Five Feet Apart Review

Five Feet Apart starts off as a strong, competent look at the life of a young girl named Stella (Haley Lu Richardson) hospitalized with Cystic Fibrosis (an incurable, life-threatening disorder that causes the lungs to be filled with mucus). Despite her restricted life activities and reduced lifespan, she remains optimistic about life and its many possibilities.

An interesting premise that grabs your attention fast, but then quickly falls into the cliched territory of all other romantic films. It hits all the beats of your typical chick flick, the bad boy that the protagonist falls in love with, forbidden love, and an overblown ending that ignores logic and reason. I think the fact that the CF community has responded to Five Feet Apart with such mixed reactions is a perfect indicator of just how unusual this movie plays out.

Cole Sprouse is of course stuck playing the bad boy who just isn’t that into you, but over the progression of the film he learns to love. I can’t stand this type of character because you know exactly the transformation he’s going to go through. And due to this overused character and hackneyed writing, his acting suffers too.

The saving grace of Five Feet Apart is hands down Haley Lu Richardson, who gives a terrific performance that gives the film its only sliver of credibility. I wouldn’t mind seeing her in other films in the future, as she portrays CF with dignity, respect, and a sense of curiosity towards life.

Occasionally we get a real tender moment from Five Feet Apart, which is usually provided via Haley Lu Richardson, who manages to work through the clichéd cheese. I also felt the film had some neat camera angles thrown in there to spice things up (yet not nearly as frequently as needed). And, I’d dare say I learned a thing or two about the illness along the way.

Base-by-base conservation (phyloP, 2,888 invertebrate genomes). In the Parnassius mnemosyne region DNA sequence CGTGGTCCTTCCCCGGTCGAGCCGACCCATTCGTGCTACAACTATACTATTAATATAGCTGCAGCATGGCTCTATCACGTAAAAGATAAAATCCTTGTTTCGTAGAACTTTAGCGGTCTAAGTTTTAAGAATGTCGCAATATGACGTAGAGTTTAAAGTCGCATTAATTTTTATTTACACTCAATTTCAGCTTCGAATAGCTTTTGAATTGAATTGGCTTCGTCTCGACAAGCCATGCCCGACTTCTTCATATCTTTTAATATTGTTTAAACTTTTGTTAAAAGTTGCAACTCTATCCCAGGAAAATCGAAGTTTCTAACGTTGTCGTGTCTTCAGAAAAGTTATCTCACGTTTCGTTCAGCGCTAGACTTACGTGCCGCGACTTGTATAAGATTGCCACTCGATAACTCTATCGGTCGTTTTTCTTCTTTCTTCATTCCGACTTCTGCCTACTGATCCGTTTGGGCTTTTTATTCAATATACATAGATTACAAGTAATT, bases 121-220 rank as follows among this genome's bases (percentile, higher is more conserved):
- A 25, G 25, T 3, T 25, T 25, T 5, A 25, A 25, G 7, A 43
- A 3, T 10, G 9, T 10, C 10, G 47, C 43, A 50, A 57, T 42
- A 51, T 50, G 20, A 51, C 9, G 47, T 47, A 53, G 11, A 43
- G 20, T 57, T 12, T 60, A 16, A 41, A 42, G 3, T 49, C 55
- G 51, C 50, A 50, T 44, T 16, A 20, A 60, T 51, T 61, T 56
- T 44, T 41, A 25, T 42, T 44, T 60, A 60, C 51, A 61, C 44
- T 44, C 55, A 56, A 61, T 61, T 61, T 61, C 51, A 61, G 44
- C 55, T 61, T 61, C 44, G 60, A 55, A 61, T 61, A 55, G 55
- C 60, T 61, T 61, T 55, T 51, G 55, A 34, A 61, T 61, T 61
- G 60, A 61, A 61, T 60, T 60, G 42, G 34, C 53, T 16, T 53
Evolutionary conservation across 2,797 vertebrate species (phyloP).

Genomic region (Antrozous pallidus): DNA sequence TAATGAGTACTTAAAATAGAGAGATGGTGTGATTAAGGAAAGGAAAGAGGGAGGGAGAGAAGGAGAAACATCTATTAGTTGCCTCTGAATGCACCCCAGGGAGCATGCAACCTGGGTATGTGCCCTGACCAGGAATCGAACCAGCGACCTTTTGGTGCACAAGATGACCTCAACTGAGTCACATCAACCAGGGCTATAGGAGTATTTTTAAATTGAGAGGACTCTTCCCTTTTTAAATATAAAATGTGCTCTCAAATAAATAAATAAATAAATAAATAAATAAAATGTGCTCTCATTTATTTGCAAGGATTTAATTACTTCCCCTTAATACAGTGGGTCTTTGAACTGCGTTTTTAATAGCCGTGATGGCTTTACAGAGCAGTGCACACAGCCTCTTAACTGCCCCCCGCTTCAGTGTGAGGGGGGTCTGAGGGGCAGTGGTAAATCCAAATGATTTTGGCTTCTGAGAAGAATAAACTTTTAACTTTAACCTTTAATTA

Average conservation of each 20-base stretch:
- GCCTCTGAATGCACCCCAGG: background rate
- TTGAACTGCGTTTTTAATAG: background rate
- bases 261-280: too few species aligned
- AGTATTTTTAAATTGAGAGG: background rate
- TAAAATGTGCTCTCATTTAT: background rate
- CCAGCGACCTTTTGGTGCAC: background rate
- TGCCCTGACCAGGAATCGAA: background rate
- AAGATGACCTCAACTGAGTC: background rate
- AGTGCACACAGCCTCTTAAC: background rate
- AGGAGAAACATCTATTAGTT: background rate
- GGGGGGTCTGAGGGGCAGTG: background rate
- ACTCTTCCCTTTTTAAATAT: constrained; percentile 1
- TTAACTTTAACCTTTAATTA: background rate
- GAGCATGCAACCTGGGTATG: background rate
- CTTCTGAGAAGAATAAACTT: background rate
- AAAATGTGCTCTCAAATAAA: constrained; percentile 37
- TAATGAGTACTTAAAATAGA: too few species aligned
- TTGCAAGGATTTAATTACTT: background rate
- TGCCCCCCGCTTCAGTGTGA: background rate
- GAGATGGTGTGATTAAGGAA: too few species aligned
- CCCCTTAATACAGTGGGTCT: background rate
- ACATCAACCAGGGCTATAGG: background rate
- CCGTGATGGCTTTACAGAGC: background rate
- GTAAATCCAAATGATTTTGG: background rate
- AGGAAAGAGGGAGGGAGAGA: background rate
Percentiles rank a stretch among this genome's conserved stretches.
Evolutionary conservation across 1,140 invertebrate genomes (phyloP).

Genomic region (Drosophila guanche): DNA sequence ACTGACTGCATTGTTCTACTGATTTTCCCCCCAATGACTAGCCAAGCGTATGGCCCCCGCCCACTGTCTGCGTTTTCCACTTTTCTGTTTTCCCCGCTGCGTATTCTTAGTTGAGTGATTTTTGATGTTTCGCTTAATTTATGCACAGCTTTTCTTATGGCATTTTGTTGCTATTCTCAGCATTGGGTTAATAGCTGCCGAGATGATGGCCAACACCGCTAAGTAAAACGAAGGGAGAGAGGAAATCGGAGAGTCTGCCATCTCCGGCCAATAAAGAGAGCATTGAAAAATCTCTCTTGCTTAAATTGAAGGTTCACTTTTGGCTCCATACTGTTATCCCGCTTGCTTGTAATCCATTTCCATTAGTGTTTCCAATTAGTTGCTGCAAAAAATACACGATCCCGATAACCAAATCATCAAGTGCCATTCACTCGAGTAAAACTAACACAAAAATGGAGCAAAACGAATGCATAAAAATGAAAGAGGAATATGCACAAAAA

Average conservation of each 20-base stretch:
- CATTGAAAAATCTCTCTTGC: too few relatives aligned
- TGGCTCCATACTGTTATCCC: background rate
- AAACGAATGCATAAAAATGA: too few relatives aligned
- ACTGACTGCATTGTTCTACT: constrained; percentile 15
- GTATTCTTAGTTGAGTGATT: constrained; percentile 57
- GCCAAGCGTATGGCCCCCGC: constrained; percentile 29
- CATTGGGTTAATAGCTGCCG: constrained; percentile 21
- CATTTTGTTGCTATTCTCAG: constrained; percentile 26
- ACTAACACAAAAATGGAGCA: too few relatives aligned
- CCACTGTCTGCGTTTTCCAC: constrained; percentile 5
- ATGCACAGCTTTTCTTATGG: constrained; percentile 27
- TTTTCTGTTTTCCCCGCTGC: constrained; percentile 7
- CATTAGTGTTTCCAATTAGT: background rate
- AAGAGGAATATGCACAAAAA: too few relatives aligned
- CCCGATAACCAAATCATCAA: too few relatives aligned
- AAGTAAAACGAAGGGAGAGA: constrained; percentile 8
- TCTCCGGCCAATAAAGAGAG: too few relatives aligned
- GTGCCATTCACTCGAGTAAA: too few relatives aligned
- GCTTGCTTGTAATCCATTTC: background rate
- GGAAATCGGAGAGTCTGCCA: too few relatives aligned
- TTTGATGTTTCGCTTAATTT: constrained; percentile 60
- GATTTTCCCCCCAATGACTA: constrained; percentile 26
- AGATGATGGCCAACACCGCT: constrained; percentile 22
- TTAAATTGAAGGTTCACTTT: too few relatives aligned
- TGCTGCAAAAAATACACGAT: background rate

But what this film is truly lacking is a deeper sense of purpose. The deeper meanings of life with terminal illness are only explored at a surface level, exchanging genuine emotion for a melodramatic and unrealistic love story. The same love story, in fact, that has been told countless times by many romantic chick flicks in years prior. They’ve always got the gimmick too, like the guy is a soldier or the couple both have cancer. Well, now they have Cystic Fibrosis.

And it isn’t enough just to use CF as some cheap hook to play at the vulnerable audience’s heartstrings, especially considering the unanswered questions and difficult situations Five Feet Apart digs up. This subject requires particular depth and care that the writers and director were unable to provide.

Watching Five Feet Apart may help you to sympathize with someone who has Cystic Fibrosis, but never truly empathize with them. We’re never given the opportunity to put ourselves in Stella or Will’s shoes, because the choices they make along the way are so corny, so manipulative, all forms of empathy are tragically thrown out the window.

The Verdict: D+

-Zachary Flint

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